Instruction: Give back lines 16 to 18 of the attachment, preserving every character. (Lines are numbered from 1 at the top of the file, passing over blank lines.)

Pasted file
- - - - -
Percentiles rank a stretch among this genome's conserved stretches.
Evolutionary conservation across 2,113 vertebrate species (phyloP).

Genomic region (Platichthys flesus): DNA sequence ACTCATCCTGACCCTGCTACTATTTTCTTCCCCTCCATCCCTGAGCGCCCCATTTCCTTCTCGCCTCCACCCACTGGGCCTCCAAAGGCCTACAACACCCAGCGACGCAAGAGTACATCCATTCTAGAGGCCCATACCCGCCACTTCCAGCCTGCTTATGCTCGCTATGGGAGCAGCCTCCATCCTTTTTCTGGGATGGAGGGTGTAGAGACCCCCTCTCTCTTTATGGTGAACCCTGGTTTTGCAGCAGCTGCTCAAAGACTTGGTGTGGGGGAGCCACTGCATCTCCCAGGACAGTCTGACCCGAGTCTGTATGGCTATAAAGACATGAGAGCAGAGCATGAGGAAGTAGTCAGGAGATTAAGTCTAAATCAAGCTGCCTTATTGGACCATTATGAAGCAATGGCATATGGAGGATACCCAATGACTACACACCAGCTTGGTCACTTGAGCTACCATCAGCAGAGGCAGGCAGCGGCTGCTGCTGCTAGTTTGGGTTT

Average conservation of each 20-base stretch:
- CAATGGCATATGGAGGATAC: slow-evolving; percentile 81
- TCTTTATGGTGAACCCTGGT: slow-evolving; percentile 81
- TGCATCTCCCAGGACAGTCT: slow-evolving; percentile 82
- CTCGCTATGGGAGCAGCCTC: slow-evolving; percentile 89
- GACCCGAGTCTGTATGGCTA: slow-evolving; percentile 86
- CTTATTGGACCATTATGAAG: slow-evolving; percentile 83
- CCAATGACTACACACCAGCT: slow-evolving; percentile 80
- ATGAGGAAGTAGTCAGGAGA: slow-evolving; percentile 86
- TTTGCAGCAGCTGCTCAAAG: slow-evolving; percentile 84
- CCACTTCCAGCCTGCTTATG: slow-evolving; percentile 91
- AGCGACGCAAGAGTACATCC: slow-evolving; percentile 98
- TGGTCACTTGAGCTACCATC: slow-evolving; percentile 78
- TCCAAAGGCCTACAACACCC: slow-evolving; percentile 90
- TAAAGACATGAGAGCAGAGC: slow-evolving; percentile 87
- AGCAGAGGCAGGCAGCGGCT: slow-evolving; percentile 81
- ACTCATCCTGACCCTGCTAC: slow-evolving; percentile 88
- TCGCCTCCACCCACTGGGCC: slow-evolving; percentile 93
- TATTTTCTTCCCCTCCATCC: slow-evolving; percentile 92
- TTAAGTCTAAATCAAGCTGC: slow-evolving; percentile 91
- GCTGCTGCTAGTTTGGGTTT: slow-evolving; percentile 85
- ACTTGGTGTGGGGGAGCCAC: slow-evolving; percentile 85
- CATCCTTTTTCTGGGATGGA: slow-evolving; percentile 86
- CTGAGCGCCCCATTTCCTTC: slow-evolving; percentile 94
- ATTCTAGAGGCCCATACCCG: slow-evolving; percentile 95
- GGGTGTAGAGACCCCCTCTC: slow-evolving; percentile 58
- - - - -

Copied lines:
- TGGTCACTTGAGCTACCATC: slow-evolving; percentile 78
- TCCAAAGGCCTACAACACCC: slow-evolving; percentile 90
- TAAAGACATGAGAGCAGAGC: slow-evolving; percentile 87